Monday, July 5, 2010

1968 (1969) TVR Vixen S1

Most people think of a TVR as a car with at least a 6 cylinder engine in it and often an 8. But TVR made their share of 4 cylinder cars and this is one of them.

The Vixen was launched in 1967 and was, for all intents and purposes, a TVR Grantura 1800S with a different engine.

The fiberglass car weighs just over 1600 lbs and performance isn't bad at all. The Ford Cortina GT engine (the Grantura used an MGB engine) puts out just 88 HP, but that's enough to get the car to 60 MPH in just 10.5 seconds. It has a top speed of around 110 MPH. (The Grantura took 9.9 seconds to get to 60 and had a top speed of around 115 MPH.) Even though it's sitting on a chassis designed in 1950s, the Vixen's handling is pretty good, at least on par with most 4 cylinder British sports cars of the day.

This is an interesting car. First of all, while it has a 1968 build date, it's titled as a 1969. (In 1969 TVR introduced the Vixen Series 2, so technically there are no 1969 Series 1 cars.) It was built late in 1968 and the seller writes, "While the car is a continuation of the Grantura MK4 1800S, the rear suspension specifications are actually Vixen S2, as it's a very late SI. Front is 1800S." I know the Vixen S2 sat on a slightly longer chassis, but I'm not sure what the differences are between and S1 rear suspension and an S2. I'm sure there's some difference or the seller wouldn't have mentioned it. (If there are any TVR experts out there, feel free to chime in.)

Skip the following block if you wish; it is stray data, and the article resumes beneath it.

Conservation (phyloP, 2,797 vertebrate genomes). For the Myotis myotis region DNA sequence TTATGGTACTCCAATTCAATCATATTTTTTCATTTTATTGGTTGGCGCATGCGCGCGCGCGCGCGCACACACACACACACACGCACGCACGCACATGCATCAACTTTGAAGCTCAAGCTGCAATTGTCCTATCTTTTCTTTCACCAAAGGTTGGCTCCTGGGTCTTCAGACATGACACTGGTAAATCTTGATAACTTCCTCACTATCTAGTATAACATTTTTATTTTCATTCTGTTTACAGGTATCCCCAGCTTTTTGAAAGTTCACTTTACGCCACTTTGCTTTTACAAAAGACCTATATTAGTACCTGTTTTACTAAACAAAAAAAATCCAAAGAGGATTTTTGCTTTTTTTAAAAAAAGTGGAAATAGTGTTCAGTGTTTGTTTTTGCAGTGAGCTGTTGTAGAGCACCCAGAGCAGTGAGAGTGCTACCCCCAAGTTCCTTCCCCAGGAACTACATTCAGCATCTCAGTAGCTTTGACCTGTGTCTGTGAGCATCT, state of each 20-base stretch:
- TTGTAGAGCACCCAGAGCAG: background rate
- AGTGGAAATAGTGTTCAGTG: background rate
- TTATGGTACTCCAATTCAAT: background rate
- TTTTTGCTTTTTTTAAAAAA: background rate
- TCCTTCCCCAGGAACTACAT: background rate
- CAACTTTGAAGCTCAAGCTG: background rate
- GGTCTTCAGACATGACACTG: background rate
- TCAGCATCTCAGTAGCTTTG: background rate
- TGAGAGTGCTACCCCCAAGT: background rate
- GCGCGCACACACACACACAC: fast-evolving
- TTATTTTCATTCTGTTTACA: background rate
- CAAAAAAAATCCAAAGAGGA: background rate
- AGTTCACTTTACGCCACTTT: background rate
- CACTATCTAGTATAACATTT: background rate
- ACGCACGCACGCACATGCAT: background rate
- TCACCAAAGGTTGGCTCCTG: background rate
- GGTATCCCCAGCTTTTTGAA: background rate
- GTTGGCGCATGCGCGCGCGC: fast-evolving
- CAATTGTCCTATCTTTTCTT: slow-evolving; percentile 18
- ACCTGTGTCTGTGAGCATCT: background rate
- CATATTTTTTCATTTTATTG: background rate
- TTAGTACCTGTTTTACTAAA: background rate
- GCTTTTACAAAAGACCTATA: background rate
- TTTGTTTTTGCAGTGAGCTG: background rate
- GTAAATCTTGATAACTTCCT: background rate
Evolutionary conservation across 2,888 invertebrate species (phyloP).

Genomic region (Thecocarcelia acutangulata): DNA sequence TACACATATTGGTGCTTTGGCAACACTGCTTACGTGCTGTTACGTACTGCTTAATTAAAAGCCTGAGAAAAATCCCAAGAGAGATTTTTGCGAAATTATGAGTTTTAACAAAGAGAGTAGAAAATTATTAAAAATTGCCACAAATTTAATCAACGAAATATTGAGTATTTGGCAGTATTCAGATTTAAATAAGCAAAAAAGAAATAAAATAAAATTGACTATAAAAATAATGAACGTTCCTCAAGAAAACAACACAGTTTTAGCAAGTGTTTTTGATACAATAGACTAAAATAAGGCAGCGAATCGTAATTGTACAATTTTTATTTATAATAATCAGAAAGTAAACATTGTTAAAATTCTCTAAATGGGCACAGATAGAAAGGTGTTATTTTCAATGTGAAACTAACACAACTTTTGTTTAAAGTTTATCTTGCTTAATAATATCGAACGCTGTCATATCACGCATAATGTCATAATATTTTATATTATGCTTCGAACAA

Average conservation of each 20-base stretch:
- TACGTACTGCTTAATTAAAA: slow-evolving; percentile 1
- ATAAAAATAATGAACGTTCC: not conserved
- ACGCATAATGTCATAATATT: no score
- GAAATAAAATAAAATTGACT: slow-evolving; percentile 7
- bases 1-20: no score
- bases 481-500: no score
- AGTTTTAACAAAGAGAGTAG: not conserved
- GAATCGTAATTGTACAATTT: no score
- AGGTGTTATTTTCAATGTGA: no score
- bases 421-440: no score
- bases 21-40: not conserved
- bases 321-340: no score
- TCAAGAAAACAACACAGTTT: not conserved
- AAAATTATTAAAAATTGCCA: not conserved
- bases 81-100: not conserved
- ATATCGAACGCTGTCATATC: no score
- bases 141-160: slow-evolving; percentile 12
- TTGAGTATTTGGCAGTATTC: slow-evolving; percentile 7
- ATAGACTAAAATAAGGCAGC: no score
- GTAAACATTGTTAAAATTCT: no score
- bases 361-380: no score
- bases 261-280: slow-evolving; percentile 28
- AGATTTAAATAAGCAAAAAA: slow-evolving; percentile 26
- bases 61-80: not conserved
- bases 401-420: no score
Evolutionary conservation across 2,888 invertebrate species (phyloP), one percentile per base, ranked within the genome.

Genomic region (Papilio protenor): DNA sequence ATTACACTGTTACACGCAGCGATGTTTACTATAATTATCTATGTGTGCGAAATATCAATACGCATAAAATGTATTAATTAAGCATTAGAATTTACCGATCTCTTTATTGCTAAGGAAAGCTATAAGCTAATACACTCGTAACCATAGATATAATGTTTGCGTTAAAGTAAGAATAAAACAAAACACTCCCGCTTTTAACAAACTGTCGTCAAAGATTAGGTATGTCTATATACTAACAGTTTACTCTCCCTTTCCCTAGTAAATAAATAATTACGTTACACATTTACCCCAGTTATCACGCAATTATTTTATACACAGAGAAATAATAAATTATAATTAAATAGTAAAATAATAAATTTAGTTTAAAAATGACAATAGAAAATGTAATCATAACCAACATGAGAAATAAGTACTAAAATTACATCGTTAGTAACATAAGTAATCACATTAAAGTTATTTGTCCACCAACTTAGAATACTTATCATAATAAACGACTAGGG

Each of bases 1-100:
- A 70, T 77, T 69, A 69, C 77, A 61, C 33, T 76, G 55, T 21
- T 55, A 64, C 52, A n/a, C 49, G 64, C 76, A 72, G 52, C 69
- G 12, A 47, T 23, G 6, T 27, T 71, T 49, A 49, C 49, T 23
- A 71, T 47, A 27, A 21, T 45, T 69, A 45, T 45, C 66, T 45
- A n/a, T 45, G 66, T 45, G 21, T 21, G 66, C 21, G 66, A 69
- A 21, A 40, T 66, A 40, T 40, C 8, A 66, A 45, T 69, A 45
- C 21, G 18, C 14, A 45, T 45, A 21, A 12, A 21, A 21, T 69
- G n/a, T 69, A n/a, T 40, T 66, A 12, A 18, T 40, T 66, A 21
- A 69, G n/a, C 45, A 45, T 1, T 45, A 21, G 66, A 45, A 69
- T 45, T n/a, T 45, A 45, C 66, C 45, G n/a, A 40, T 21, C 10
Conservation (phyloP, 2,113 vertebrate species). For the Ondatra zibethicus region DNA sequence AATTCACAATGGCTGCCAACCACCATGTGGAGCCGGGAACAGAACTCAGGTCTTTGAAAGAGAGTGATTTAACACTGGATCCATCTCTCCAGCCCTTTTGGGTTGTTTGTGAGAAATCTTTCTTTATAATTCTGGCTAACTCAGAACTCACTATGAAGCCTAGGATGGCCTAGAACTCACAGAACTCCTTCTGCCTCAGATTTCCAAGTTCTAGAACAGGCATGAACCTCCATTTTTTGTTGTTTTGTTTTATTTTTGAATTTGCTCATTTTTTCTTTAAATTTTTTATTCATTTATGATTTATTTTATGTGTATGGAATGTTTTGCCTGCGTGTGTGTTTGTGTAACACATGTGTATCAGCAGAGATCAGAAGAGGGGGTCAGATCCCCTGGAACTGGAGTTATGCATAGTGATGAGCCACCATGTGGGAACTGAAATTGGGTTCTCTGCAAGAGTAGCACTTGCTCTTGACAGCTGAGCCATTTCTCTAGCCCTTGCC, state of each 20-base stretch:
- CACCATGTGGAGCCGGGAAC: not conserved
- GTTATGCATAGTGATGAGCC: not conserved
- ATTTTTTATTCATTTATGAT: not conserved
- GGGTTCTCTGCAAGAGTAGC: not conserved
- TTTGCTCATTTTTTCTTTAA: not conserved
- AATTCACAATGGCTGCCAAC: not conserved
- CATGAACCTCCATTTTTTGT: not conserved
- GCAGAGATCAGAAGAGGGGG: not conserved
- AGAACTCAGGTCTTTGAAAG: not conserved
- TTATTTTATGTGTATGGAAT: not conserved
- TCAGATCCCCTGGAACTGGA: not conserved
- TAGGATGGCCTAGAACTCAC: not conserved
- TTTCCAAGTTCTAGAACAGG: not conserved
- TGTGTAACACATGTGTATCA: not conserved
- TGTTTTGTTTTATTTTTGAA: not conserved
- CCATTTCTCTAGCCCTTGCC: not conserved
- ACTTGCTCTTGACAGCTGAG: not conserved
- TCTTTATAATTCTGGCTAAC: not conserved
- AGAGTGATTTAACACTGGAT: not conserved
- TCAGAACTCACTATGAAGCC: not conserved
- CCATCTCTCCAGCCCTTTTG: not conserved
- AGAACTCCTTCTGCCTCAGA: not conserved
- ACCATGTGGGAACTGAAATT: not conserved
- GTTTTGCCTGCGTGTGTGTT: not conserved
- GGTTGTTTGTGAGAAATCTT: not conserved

The seller says that you can "jump in and drive" this car, as the "engine, transmission, and drive train are excellent". It recently had all of its clutch and brake hydraulics overhauled. He also says the the paint is either original or a very good respray as he can find no overspray on the car. There is a "chip" missing from the drivers side door.

Parts-wise, a TVR is not a scary car to own. Like most small British car manufacturers, TVR used a lot of parts from other, larger companies and that makes most of the mechanical and some trim parts easy to get. Parts specific to TVR are tougher to get, but there are several excellent TVR clubs that can probably help you out.

I really like TVRs and will own one someday. But, it will be a later, wedge shaped 280i (or one of its variants) and not a Vixen. However, if you're looking for an old school sports car - something comparable but different from a similar vintage MGB - a Vixen is worth checking out.

Located in Sagle, ID, click here to see the eBay listing.

No comments: